It’s almost one hundred percent certain your child, tween, teenager, or young adult has lied or will lie to you about something at some point during these years. Because lying happens.
During the teen years we all found ourselves at some point creating an entire life of our own, separate and distinct from our parents. We formed personal opinions on social issues, political issues, what kind of music we liked, what kind of people we liked, what kind of person we wanted to be, and the kind of people we wanted to hang out with.
You may not have lied to your parents at all while you were a teenager, but you should know that if you never lied to your parents, you were in the minority.
Things teens might lie about
Adolescent lying, however, is not a positive milestone. It may be an indicator that they’re meeting other positive developmental milestones, such as emotional and psychological differentiation from parents, independence, loyalty to friends, and moral/ethical reasoning, but the lying itself is not a positive characteristic. It’s something parents need to address, resolve, and move past in order to help their teens grow into responsible, accountable adults.
Most often teen lying is harmless, but there are times when it’s not harmless. If a teen is lying to cover up behavior that’s dangerous or illegal, that’s an entirely different story. It’s time to take it seriously. It’s still not time to freak out. We never recommend that. But it is time to let your teen know you absolutely will not let it slide.
An atmosphere of trust and communication is still crucial. But lying to cover up drinking, using drugs, or illegal activity may be an indicator of an underlying problem. If you think your teen is lying for those reasons — or if your teen repeatedly makes up untruths or wildly embellishes facts with no apparent guilt, remorse, or indication they know it’s wrong — then it’s time to consider enlisting professional help in the form of a fully licensed and credentialed psychiatrist or therapist.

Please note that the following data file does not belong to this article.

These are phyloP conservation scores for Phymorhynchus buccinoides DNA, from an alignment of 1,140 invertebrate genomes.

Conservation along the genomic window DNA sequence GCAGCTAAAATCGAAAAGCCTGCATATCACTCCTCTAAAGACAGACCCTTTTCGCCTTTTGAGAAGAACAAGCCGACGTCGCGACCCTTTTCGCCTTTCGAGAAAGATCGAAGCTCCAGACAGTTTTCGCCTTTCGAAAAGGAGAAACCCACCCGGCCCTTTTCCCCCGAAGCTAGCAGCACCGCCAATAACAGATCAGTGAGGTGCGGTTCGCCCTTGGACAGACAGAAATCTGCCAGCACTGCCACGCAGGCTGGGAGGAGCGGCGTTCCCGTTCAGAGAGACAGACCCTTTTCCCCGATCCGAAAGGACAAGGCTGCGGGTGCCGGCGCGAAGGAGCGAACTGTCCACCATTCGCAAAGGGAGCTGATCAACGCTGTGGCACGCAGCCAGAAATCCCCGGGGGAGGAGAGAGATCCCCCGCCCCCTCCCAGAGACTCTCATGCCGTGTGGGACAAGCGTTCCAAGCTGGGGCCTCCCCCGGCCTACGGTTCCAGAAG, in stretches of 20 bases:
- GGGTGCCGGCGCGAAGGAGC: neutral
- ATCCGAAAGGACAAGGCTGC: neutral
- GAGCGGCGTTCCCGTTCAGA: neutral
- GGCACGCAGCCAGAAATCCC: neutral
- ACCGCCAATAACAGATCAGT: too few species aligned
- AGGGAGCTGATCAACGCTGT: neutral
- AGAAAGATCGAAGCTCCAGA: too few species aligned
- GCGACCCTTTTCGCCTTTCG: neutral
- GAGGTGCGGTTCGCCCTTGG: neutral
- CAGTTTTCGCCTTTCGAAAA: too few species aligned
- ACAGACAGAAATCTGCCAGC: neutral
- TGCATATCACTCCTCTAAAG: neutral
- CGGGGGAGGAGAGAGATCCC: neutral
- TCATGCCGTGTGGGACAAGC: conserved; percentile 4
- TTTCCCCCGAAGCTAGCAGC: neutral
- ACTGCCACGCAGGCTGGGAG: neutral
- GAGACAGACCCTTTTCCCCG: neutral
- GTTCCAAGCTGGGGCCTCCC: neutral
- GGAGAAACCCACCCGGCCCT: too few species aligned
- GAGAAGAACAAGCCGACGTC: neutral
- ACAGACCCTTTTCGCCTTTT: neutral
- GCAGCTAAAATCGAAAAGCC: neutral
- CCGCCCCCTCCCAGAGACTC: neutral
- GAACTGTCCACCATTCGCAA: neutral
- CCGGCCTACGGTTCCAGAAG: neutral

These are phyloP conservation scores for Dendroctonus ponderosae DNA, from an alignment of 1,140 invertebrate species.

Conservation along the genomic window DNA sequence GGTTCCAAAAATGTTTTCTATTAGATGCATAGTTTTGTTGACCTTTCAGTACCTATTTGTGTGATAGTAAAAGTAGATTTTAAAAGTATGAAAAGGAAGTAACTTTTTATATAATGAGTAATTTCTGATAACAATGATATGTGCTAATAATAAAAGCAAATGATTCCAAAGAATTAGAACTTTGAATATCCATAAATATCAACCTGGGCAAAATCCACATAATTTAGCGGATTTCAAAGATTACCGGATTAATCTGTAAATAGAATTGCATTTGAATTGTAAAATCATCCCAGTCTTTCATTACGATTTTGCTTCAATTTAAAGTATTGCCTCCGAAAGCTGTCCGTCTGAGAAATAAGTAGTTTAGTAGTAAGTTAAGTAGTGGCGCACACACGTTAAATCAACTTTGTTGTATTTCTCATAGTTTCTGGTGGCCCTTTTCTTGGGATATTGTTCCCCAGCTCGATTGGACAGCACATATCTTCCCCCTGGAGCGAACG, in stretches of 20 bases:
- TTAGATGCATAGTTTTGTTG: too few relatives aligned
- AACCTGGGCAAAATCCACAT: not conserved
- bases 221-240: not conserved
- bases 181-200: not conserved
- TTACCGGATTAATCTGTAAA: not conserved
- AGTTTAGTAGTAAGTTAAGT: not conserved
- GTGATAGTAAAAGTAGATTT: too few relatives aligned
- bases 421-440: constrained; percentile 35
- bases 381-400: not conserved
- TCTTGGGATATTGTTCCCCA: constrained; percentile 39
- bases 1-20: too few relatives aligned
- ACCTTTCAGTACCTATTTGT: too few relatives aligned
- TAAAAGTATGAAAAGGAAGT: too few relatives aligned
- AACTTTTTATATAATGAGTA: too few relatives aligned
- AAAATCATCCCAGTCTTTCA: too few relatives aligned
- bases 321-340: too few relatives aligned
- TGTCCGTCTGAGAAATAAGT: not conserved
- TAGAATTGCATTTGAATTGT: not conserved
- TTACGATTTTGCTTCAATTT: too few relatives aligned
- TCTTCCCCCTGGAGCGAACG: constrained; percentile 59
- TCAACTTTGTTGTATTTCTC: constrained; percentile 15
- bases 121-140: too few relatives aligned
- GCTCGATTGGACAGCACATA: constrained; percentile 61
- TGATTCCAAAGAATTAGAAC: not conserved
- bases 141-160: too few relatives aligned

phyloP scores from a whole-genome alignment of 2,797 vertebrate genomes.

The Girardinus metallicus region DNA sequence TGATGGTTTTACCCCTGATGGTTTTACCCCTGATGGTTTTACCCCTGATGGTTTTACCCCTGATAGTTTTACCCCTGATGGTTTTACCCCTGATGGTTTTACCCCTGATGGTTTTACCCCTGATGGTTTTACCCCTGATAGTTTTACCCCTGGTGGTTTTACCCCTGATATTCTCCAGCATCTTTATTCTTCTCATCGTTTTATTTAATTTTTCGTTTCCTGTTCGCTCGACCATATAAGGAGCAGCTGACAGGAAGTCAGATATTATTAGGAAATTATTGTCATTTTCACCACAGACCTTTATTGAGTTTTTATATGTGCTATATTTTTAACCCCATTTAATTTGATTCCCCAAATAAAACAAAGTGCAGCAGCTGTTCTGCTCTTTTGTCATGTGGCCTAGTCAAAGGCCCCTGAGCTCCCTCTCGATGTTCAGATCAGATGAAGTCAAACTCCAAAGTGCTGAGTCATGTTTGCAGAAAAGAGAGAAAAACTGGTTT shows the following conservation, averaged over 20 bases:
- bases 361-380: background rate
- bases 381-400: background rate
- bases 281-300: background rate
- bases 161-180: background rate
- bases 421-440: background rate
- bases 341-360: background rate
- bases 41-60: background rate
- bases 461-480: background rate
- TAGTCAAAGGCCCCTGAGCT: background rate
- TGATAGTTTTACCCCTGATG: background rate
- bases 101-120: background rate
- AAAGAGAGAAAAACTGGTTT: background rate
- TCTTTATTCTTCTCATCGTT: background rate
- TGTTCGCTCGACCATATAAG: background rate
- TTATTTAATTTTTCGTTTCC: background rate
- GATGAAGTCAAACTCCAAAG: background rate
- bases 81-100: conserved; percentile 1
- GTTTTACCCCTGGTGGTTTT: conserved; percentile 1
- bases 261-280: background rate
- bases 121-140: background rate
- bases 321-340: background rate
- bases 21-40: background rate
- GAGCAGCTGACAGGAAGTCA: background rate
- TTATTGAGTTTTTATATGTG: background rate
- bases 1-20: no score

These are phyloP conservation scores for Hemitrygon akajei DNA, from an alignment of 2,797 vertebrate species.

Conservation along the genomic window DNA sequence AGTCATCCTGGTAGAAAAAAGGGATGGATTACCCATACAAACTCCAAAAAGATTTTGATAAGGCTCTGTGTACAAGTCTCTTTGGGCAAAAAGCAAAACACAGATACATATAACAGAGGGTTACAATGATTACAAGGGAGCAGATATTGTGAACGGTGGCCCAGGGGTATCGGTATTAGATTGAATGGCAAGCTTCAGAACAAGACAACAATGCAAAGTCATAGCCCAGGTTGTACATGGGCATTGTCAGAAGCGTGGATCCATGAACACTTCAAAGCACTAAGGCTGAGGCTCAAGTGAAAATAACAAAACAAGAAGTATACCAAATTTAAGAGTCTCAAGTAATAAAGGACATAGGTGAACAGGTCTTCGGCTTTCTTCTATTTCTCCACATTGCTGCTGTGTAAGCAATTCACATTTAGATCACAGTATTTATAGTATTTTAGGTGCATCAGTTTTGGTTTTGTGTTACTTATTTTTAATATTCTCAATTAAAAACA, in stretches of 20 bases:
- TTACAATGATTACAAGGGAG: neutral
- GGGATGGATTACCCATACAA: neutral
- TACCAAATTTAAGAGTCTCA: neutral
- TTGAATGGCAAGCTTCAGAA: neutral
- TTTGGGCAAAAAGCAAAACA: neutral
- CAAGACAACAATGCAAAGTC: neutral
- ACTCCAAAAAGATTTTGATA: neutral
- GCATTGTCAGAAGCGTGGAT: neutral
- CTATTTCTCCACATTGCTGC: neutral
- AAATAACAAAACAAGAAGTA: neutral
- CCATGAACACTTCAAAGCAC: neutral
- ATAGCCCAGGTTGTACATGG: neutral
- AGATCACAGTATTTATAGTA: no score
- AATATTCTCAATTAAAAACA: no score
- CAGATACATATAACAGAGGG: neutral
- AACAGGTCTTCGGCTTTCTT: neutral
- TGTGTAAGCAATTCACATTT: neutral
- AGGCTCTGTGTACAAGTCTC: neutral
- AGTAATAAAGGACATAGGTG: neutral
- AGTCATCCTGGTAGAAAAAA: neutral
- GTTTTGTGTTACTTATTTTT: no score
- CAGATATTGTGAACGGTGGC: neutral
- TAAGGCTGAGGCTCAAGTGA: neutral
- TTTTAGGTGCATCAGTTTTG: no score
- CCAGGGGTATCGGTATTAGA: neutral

Responding to lies
Recognizing the type of lie your person is telling and understanding the reason why they’re lying can be a really powerful window into your person’s mind and their needs.
Understanding their motivation will give you the best direction in which to move as you deal with the lies.
Keep in mind that a pattern of many broken promises, failed relationships, or repeated lies that were intended to harm another requires additional support and professional guidance. If the lying is less severe, below are some effective ways to begin to create an environment where the person can feel safe enough to be honest. After all, most people don’t get up in the morning planning to hurt others or to lie. Most of us don’t want to damage our relationships. Remember that you, too, have altered the truth at one time or another.